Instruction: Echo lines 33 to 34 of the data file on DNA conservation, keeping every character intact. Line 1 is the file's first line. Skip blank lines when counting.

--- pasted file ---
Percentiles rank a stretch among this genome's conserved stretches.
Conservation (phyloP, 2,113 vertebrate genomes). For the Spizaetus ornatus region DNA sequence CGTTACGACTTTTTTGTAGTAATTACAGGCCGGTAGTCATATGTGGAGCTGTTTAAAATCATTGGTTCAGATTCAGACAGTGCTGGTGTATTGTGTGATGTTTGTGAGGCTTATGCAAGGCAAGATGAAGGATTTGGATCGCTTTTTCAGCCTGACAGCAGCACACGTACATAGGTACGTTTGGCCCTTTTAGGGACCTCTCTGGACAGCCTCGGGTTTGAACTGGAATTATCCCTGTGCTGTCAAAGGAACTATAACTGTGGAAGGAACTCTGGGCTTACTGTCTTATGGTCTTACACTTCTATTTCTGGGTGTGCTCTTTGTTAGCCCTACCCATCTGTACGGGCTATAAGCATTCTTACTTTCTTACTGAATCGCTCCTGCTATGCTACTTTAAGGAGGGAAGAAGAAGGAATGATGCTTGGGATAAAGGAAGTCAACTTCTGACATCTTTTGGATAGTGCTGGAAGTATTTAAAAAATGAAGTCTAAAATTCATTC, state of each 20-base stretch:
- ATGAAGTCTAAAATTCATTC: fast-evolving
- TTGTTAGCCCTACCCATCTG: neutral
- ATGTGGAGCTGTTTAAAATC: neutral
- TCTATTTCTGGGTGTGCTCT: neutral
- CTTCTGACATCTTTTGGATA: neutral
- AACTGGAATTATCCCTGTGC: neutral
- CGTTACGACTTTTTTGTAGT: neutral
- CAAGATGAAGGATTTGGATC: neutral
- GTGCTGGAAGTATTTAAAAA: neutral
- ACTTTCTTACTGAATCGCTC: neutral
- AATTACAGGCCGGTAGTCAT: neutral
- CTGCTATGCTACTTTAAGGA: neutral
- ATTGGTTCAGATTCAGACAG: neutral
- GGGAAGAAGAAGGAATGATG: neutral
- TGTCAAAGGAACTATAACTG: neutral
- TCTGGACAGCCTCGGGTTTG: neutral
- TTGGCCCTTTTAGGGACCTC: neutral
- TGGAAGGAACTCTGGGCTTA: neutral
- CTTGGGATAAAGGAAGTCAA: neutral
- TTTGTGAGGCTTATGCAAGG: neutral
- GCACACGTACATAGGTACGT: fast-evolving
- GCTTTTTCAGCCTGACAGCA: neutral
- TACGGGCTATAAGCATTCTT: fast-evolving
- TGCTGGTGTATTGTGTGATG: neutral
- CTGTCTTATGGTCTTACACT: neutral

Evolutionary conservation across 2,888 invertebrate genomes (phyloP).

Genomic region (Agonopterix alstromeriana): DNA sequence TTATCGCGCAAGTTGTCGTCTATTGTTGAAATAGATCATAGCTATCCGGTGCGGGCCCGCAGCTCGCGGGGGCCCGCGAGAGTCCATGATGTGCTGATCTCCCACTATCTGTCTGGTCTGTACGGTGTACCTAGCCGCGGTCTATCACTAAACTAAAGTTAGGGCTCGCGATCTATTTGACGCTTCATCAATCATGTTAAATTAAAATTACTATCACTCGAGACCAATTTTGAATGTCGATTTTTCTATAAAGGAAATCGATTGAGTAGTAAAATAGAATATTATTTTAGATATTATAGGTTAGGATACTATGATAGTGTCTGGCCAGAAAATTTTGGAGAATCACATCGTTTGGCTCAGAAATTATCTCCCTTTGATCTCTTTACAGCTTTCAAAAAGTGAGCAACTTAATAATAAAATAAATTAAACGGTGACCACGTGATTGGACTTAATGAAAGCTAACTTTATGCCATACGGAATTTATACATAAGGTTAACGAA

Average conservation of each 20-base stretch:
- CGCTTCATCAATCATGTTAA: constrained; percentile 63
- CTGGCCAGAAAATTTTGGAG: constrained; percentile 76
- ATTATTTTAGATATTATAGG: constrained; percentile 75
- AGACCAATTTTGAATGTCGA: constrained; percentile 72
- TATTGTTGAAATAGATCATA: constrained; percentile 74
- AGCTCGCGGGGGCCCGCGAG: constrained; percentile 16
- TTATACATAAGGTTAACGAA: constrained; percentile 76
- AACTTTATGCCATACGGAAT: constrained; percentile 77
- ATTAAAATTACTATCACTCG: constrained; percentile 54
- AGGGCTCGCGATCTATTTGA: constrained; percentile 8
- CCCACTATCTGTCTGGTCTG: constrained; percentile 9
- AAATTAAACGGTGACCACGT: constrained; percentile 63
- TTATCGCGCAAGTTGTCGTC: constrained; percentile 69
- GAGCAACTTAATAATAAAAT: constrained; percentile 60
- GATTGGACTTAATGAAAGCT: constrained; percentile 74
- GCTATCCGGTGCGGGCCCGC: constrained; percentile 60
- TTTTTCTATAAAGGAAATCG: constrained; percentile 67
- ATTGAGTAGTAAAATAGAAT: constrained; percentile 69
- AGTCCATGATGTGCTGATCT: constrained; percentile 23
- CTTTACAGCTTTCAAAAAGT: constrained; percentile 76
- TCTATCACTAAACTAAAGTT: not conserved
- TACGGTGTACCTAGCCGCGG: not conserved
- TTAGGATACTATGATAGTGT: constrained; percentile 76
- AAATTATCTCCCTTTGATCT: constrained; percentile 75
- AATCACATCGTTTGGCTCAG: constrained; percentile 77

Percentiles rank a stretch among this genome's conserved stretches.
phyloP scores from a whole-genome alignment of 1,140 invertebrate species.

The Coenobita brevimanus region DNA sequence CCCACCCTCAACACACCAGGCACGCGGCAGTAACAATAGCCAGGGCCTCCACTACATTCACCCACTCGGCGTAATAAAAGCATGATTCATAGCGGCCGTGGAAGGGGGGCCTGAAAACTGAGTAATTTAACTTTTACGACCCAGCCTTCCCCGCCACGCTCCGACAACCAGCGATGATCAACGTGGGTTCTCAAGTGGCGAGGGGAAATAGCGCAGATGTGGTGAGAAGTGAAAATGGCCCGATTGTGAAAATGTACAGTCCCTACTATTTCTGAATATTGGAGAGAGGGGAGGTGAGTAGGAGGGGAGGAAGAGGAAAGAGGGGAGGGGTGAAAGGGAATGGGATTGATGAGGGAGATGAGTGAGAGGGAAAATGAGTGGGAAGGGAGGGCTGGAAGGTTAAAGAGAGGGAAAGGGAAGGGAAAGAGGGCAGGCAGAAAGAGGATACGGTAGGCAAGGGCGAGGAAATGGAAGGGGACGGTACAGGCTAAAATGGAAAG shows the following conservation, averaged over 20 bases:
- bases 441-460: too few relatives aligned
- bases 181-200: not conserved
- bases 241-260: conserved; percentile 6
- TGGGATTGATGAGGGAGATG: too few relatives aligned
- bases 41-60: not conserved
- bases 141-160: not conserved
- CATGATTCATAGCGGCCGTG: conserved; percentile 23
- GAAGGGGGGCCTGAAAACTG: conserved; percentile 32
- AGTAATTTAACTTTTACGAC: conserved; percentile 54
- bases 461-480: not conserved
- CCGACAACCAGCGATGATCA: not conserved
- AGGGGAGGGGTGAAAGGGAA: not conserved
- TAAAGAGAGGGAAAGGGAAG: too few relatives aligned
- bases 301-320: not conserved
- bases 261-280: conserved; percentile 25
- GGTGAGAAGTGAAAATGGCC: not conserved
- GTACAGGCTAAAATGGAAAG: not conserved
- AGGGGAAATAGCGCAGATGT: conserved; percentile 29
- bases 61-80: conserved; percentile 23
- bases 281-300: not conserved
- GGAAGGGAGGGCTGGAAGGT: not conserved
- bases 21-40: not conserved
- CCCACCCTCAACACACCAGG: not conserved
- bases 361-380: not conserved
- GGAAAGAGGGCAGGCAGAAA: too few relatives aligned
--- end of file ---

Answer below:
- ATTATTTTAGATATTATAGG: constrained; percentile 75
- AGACCAATTTTGAATGTCGA: constrained; percentile 72